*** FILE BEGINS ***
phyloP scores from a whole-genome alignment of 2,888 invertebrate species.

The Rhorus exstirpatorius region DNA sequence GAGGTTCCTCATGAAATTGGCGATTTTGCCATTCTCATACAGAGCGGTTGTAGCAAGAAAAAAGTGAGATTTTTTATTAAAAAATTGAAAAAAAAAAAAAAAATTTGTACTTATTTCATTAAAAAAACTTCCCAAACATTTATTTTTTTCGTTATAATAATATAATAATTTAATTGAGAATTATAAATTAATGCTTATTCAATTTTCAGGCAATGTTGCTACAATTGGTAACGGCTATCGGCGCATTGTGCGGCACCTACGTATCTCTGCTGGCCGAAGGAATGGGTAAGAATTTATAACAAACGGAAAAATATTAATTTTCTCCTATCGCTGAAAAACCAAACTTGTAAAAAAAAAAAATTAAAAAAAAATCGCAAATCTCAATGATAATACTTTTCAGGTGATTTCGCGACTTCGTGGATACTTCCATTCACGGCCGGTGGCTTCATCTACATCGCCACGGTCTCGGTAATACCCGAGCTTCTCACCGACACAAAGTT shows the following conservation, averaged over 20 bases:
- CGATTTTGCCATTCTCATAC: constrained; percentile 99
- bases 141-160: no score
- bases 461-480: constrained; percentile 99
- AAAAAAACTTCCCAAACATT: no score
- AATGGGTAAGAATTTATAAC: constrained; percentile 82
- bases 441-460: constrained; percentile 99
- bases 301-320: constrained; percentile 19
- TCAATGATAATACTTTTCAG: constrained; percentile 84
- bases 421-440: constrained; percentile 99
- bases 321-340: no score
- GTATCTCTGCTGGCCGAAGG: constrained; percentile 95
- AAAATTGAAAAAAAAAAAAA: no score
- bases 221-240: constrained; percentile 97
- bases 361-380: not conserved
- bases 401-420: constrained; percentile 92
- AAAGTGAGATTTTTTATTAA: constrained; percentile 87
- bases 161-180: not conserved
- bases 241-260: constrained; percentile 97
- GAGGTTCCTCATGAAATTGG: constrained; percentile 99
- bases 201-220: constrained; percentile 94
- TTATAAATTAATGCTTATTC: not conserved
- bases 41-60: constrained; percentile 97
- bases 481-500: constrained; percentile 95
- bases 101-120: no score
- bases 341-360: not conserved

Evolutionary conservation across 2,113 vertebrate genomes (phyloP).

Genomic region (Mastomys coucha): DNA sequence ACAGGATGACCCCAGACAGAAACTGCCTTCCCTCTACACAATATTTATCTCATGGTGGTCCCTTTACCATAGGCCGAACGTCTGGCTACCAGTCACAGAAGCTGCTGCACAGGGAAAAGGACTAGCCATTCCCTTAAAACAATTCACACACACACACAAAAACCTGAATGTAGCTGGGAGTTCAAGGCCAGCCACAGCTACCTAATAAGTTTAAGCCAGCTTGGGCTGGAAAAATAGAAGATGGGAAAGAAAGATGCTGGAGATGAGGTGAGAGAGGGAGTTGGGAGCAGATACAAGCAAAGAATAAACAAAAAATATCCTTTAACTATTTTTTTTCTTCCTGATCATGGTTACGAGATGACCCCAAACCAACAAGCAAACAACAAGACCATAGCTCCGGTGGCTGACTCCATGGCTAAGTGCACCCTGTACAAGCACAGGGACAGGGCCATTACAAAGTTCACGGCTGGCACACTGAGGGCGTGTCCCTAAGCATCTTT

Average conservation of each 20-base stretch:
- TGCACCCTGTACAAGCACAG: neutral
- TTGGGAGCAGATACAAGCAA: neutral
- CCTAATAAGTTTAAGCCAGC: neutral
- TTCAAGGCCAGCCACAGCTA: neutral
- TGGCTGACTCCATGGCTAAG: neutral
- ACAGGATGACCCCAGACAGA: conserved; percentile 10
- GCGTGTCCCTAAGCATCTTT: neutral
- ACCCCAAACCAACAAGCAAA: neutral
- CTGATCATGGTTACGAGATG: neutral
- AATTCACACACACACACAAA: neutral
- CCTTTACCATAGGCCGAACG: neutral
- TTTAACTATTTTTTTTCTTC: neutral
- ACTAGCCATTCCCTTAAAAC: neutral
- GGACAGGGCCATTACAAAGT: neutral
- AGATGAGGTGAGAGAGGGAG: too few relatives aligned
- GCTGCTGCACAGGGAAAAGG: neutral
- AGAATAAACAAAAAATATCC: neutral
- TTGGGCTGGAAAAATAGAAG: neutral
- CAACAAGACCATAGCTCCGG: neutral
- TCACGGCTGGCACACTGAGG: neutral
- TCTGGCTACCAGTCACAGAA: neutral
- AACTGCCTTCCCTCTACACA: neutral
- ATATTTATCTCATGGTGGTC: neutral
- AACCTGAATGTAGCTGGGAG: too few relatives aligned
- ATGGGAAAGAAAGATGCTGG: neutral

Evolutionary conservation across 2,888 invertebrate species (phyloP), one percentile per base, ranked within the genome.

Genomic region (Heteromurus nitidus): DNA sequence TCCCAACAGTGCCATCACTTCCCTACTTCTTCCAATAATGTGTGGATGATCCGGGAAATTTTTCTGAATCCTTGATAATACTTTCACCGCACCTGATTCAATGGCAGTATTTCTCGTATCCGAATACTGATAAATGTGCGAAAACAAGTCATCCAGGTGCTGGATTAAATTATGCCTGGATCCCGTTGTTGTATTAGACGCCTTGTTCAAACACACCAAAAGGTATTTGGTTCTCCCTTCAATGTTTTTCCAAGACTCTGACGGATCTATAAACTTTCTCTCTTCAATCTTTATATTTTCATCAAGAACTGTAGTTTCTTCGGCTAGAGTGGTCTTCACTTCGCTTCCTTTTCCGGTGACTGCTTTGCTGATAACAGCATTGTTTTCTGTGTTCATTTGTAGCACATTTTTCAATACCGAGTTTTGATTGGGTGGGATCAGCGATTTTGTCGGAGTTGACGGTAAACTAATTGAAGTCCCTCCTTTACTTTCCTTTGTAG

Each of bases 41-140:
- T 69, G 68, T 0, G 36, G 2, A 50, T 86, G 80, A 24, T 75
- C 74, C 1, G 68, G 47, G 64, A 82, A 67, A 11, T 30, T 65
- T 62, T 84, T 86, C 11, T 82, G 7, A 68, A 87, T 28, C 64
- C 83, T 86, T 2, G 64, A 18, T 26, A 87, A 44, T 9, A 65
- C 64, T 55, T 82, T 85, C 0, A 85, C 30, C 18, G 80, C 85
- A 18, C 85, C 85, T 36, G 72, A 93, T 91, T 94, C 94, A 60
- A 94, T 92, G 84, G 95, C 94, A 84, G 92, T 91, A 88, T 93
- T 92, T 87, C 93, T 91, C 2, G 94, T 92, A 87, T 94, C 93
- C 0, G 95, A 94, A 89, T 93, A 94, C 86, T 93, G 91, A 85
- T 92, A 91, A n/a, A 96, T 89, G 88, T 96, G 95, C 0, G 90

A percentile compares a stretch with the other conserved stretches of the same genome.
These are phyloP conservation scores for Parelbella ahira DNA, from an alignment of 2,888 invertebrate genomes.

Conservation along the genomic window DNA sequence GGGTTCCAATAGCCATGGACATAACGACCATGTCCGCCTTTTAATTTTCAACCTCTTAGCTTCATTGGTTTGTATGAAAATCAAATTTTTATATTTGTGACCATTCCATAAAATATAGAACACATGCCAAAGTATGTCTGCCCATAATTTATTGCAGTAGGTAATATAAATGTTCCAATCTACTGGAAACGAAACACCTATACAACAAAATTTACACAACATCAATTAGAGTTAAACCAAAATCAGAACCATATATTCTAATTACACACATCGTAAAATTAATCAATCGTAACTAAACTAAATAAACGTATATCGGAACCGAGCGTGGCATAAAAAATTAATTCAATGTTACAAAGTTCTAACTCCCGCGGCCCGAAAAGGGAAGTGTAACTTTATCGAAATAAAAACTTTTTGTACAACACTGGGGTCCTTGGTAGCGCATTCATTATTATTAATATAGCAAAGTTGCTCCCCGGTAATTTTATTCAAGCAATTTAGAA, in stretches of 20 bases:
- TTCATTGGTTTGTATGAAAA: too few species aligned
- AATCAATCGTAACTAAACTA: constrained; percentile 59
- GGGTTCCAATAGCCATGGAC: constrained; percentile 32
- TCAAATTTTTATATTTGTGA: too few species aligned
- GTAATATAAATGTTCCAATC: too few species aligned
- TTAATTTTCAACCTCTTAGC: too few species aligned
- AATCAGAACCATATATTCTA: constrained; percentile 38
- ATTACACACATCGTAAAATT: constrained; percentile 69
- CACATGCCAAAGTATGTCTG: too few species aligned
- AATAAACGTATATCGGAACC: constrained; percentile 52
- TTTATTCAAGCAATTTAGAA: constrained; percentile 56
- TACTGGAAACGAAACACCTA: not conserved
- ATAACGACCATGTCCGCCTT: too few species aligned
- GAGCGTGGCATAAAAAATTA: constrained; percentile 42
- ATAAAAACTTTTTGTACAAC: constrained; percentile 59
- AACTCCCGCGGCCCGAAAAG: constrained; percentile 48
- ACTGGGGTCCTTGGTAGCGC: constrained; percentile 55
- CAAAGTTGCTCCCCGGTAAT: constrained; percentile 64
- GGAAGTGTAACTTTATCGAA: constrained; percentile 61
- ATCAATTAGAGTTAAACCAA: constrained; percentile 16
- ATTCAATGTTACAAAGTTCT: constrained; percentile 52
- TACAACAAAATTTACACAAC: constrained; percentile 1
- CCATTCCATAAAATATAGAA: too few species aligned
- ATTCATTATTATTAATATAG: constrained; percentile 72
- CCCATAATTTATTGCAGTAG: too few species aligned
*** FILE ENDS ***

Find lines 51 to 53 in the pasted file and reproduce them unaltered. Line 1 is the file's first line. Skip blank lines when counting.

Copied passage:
- TCTGGCTACCAGTCACAGAA: neutral
- AACTGCCTTCCCTCTACACA: neutral
- ATATTTATCTCATGGTGGTC: neutral